Animals that are homozygous dn/dn show a more uniform reduction in pigmentation, for both black and red pigmentation. Thus, an animal that would normally be black, but is also homozygous dn/dn for the Dun gene, would appear grulla, and would be difficult to distinguish (without additional information on its ancestors or offspring) from an animal that is grulla due to the presence of the Dilution allele. Likewise, an individual that is homozygous dn/dn for the Dun gene and also homozygous e/e for the Extension gene would look very light red or even yellow.

How can you use this information? Suppose that you would like to breed all grulla catlle. How can you select a bull and cows that would always produce grulla cattle? If you simply pick any grulla cow and any grulla bull, then you might be disappointed in the results. Imagine, for instance, if we selected a bull that was heterozygous ED/e for the Extension gene, homozygous dn/dn for the Dun gene, and homozygous ds+/ ds+ for the Dilution gene. Suppose the cow we have selected, however, is heterozygous ED/e for the Extension gene, homozygous Dn+/ Dn+ for the Dun gene, and heterozygous Ds /ds+ for the Dilution gene. Both of these animals would indeed be grullas, but only 3/8ths of the offspring would be grulla (another 3/8ths would be black, 1/8th would be light orange or yellow, and 1/8th would be light red).To see how these numbers are calculated, consider the table below.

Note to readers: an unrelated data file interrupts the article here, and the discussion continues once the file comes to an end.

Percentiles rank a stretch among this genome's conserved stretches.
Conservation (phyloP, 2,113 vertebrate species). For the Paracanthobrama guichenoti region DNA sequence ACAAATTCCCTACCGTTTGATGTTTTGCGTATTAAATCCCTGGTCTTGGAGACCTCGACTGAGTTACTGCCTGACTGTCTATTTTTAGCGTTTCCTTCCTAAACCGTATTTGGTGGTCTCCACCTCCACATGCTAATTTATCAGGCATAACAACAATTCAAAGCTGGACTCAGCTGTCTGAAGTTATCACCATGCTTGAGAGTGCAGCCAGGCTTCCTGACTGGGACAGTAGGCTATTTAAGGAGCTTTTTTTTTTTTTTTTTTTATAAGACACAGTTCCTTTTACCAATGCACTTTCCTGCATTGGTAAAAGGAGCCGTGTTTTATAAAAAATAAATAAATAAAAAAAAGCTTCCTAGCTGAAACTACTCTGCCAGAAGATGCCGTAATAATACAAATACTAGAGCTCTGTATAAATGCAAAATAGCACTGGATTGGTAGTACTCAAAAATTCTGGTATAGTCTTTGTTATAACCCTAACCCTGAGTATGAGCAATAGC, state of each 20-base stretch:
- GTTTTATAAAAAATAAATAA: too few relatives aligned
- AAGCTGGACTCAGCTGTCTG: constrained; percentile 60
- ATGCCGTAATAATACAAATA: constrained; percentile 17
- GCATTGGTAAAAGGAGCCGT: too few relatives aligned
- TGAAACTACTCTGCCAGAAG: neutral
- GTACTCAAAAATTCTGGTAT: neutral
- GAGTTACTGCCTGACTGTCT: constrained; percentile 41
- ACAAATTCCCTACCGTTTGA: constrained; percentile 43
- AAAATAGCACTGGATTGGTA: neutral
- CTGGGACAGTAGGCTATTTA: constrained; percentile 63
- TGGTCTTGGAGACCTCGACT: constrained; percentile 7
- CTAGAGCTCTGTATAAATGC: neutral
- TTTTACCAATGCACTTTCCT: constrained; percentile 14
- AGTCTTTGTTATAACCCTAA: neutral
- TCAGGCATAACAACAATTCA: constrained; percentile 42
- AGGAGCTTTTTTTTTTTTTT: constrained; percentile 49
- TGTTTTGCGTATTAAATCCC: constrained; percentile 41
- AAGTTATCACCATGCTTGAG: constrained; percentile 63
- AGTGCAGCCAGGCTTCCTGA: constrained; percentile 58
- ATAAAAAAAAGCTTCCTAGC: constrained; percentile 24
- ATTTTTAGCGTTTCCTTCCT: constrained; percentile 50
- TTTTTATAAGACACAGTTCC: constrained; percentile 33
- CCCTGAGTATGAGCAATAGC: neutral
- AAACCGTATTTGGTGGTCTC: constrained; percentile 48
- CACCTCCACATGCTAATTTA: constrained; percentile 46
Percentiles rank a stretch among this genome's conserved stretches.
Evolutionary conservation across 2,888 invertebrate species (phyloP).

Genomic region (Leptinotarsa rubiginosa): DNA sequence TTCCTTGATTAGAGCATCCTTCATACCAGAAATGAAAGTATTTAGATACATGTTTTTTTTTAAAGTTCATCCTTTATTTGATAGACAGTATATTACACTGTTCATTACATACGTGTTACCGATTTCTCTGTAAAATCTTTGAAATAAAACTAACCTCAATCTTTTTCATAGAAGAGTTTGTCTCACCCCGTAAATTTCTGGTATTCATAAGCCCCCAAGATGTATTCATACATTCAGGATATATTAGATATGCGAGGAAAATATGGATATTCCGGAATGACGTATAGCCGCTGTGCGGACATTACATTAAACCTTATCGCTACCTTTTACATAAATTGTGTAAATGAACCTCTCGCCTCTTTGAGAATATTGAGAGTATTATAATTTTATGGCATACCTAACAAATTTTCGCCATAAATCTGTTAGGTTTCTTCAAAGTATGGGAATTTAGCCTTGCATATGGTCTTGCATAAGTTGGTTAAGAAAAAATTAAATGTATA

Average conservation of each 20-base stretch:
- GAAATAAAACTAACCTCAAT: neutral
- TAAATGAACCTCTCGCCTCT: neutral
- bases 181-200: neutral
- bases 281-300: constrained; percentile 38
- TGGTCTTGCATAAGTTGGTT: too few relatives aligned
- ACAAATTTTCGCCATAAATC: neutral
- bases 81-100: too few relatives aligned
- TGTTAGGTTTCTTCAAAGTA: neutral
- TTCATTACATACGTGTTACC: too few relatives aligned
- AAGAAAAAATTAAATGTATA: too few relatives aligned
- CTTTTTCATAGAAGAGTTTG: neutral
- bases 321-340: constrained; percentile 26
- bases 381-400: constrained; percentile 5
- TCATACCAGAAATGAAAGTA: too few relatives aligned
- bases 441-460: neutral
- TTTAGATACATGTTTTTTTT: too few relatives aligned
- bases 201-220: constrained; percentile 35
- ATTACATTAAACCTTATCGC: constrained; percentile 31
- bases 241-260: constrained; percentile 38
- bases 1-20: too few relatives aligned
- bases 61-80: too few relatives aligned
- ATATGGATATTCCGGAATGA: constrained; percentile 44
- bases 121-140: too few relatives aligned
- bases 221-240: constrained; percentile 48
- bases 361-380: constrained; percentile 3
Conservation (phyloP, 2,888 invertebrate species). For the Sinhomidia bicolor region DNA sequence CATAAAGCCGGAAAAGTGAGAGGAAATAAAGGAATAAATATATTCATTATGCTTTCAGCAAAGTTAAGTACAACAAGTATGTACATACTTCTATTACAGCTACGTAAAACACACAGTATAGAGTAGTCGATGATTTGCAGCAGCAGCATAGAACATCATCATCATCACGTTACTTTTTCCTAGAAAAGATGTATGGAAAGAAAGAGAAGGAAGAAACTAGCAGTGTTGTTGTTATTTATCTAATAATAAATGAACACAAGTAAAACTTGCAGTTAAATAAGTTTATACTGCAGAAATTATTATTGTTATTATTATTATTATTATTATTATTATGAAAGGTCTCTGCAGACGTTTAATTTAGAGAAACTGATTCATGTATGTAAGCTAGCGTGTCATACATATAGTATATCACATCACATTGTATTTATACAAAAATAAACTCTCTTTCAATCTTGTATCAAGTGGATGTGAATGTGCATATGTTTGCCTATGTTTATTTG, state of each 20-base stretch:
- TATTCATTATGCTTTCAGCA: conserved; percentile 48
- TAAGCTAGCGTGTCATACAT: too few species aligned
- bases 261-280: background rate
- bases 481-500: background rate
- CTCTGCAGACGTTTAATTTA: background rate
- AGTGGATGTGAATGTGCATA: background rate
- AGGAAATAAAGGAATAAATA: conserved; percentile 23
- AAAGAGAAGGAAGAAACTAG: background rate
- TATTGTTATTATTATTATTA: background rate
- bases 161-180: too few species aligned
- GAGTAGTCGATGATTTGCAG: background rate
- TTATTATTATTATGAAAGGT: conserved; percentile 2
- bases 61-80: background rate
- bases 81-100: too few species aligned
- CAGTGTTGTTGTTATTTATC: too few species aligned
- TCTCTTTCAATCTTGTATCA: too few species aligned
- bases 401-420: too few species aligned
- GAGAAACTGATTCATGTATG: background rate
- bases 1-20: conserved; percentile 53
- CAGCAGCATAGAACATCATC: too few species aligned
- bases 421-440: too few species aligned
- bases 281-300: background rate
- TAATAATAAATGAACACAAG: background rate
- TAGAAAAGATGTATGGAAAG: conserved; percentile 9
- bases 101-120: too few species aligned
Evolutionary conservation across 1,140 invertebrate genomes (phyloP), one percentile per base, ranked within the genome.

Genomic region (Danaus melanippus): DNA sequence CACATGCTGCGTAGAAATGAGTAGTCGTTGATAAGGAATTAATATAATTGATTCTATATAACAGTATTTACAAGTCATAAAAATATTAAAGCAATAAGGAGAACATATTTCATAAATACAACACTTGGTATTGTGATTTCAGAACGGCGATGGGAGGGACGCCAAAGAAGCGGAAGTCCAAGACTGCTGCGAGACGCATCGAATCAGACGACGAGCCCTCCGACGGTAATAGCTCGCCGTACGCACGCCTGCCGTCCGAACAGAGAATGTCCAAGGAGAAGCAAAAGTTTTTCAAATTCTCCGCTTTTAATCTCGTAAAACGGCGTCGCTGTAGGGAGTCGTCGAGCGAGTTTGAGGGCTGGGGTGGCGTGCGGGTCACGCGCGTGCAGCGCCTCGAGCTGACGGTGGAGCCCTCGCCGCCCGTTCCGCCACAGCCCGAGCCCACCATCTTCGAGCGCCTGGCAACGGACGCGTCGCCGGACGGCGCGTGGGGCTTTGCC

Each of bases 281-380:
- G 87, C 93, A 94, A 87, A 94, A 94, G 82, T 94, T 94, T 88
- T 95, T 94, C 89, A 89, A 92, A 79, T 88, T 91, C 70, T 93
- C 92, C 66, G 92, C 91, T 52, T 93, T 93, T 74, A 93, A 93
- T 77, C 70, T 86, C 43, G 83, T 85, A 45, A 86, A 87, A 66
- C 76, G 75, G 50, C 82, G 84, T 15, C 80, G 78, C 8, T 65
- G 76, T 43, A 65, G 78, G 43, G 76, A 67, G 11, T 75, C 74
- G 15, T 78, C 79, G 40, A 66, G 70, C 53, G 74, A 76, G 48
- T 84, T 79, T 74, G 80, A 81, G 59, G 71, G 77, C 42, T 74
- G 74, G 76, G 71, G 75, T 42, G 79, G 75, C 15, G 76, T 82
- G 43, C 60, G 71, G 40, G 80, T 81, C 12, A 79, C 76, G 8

The table shows the possible genotypes of eggs produced from the dam, and of sperm produced by the bull, assuming that all three genes are independent of one another (i.e., on separate chromosomes). The cow can produce eggs of four different genotypes (genetic combinations), because she is heterozygous for two of the genes. The bull, on the other hand, can only produce sperm of two genotypes (at least if we only consider the three genes under discussion here). The four genotypes produced by the dam are arranged across the top of the table, and the two genotypes produced by the sire are arranged in the first column of the table. The genetic combinations that are expected in the offspring occupy all the rest of the cells of the table, and are simply the combinations of each of the possible genotypes of sperm and egg. Thus, of the eight genetic combinations that are predicted for the offspring of this cow and bull, we can see that three of them will be grulla, three will be black, one light orange to yellow, and one light red. The light orange to yellow offspring results because of the basic red coloration (e/e at the Extension gene), together with the combined effects of the Dilution and Dun genes. The light red individual, on the other hand, has the same basic red coloration, as modified by the heterozygous Dun locus.